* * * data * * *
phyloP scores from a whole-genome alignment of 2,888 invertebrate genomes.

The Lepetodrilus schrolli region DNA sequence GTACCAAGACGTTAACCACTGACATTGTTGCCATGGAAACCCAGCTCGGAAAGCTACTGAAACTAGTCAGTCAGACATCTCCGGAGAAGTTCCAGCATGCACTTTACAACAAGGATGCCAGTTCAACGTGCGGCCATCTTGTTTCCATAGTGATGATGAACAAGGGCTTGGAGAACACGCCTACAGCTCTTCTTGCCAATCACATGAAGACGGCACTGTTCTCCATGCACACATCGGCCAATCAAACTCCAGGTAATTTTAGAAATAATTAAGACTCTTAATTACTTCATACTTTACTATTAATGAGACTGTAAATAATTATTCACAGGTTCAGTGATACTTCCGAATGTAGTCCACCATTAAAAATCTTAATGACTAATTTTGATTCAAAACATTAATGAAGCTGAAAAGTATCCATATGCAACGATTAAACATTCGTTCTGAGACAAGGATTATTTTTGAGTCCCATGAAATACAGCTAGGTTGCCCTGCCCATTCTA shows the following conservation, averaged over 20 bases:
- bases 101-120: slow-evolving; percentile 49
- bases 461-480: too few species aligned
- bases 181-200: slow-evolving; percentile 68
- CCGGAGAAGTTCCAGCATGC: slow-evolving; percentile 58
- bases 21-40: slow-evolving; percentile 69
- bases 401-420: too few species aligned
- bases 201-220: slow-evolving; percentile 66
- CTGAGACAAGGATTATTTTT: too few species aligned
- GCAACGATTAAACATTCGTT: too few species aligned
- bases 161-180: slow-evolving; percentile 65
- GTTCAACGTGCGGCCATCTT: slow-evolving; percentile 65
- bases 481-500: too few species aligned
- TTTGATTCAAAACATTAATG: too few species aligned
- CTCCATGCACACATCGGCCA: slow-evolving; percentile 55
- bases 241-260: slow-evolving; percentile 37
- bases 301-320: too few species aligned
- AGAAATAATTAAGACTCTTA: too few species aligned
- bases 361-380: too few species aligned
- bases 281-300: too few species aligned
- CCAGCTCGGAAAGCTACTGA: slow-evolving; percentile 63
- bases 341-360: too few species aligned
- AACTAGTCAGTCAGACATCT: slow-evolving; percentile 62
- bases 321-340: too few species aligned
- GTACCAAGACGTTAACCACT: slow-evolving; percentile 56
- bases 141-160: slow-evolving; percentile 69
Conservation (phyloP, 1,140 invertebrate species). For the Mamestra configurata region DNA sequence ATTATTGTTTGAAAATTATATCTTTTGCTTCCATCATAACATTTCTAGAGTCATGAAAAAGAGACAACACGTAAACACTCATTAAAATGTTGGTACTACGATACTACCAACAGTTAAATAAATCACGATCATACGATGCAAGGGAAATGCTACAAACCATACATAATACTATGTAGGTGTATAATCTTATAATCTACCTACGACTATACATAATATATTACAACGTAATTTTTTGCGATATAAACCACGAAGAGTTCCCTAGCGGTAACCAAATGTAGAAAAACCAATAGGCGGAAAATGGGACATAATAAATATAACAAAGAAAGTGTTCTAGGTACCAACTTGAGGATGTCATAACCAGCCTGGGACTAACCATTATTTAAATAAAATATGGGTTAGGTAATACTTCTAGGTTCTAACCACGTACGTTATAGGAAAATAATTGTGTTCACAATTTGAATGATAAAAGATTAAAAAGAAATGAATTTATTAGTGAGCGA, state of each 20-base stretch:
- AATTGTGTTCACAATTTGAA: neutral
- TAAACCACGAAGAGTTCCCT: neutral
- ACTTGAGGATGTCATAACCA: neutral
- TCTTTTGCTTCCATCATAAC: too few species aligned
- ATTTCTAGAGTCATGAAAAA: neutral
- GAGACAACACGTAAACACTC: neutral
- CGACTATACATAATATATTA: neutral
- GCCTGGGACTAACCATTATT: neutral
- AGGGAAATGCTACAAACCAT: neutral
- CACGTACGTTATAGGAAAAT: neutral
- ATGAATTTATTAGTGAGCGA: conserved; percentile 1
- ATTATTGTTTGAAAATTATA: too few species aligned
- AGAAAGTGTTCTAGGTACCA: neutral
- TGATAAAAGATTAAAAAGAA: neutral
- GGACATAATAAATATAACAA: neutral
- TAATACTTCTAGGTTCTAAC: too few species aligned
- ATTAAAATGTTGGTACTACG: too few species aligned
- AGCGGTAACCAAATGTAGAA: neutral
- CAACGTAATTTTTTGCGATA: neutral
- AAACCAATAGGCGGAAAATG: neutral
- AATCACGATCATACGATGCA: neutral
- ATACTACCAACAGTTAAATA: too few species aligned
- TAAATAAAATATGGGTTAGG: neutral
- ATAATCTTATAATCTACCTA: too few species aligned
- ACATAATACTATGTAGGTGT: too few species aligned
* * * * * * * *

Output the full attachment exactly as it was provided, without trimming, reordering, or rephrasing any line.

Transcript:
phyloP scores from a whole-genome alignment of 2,888 invertebrate genomes.

The Lepetodrilus schrolli region DNA sequence GTACCAAGACGTTAACCACTGACATTGTTGCCATGGAAACCCAGCTCGGAAAGCTACTGAAACTAGTCAGTCAGACATCTCCGGAGAAGTTCCAGCATGCACTTTACAACAAGGATGCCAGTTCAACGTGCGGCCATCTTGTTTCCATAGTGATGATGAACAAGGGCTTGGAGAACACGCCTACAGCTCTTCTTGCCAATCACATGAAGACGGCACTGTTCTCCATGCACACATCGGCCAATCAAACTCCAGGTAATTTTAGAAATAATTAAGACTCTTAATTACTTCATACTTTACTATTAATGAGACTGTAAATAATTATTCACAGGTTCAGTGATACTTCCGAATGTAGTCCACCATTAAAAATCTTAATGACTAATTTTGATTCAAAACATTAATGAAGCTGAAAAGTATCCATATGCAACGATTAAACATTCGTTCTGAGACAAGGATTATTTTTGAGTCCCATGAAATACAGCTAGGTTGCCCTGCCCATTCTA shows the following conservation, averaged over 20 bases:
- bases 101-120: slow-evolving; percentile 49
- bases 461-480: too few species aligned
- bases 181-200: slow-evolving; percentile 68
- CCGGAGAAGTTCCAGCATGC: slow-evolving; percentile 58
- bases 21-40: slow-evolving; percentile 69
- bases 401-420: too few species aligned
- bases 201-220: slow-evolving; percentile 66
- CTGAGACAAGGATTATTTTT: too few species aligned
- GCAACGATTAAACATTCGTT: too few species aligned
- bases 161-180: slow-evolving; percentile 65
- GTTCAACGTGCGGCCATCTT: slow-evolving; percentile 65
- bases 481-500: too few species aligned
- TTTGATTCAAAACATTAATG: too few species aligned
- CTCCATGCACACATCGGCCA: slow-evolving; percentile 55
- bases 241-260: slow-evolving; percentile 37
- bases 301-320: too few species aligned
- AGAAATAATTAAGACTCTTA: too few species aligned
- bases 361-380: too few species aligned
- bases 281-300: too few species aligned
- CCAGCTCGGAAAGCTACTGA: slow-evolving; percentile 63
- bases 341-360: too few species aligned
- AACTAGTCAGTCAGACATCT: slow-evolving; percentile 62
- bases 321-340: too few species aligned
- GTACCAAGACGTTAACCACT: slow-evolving; percentile 56
- bases 141-160: slow-evolving; percentile 69
Conservation (phyloP, 1,140 invertebrate species). For the Mamestra configurata region DNA sequence ATTATTGTTTGAAAATTATATCTTTTGCTTCCATCATAACATTTCTAGAGTCATGAAAAAGAGACAACACGTAAACACTCATTAAAATGTTGGTACTACGATACTACCAACAGTTAAATAAATCACGATCATACGATGCAAGGGAAATGCTACAAACCATACATAATACTATGTAGGTGTATAATCTTATAATCTACCTACGACTATACATAATATATTACAACGTAATTTTTTGCGATATAAACCACGAAGAGTTCCCTAGCGGTAACCAAATGTAGAAAAACCAATAGGCGGAAAATGGGACATAATAAATATAACAAAGAAAGTGTTCTAGGTACCAACTTGAGGATGTCATAACCAGCCTGGGACTAACCATTATTTAAATAAAATATGGGTTAGGTAATACTTCTAGGTTCTAACCACGTACGTTATAGGAAAATAATTGTGTTCACAATTTGAATGATAAAAGATTAAAAAGAAATGAATTTATTAGTGAGCGA, state of each 20-base stretch:
- AATTGTGTTCACAATTTGAA: neutral
- TAAACCACGAAGAGTTCCCT: neutral
- ACTTGAGGATGTCATAACCA: neutral
- TCTTTTGCTTCCATCATAAC: too few species aligned
- ATTTCTAGAGTCATGAAAAA: neutral
- GAGACAACACGTAAACACTC: neutral
- CGACTATACATAATATATTA: neutral
- GCCTGGGACTAACCATTATT: neutral
- AGGGAAATGCTACAAACCAT: neutral
- CACGTACGTTATAGGAAAAT: neutral
- ATGAATTTATTAGTGAGCGA: conserved; percentile 1
- ATTATTGTTTGAAAATTATA: too few species aligned
- AGAAAGTGTTCTAGGTACCA: neutral
- TGATAAAAGATTAAAAAGAA: neutral
- GGACATAATAAATATAACAA: neutral
- TAATACTTCTAGGTTCTAAC: too few species aligned
- ATTAAAATGTTGGTACTACG: too few species aligned
- AGCGGTAACCAAATGTAGAA: neutral
- CAACGTAATTTTTTGCGATA: neutral
- AAACCAATAGGCGGAAAATG: neutral
- AATCACGATCATACGATGCA: neutral
- ATACTACCAACAGTTAAATA: too few species aligned
- TAAATAAAATATGGGTTAGG: neutral
- ATAATCTTATAATCTACCTA: too few species aligned
- ACATAATACTATGTAGGTGT: too few species aligned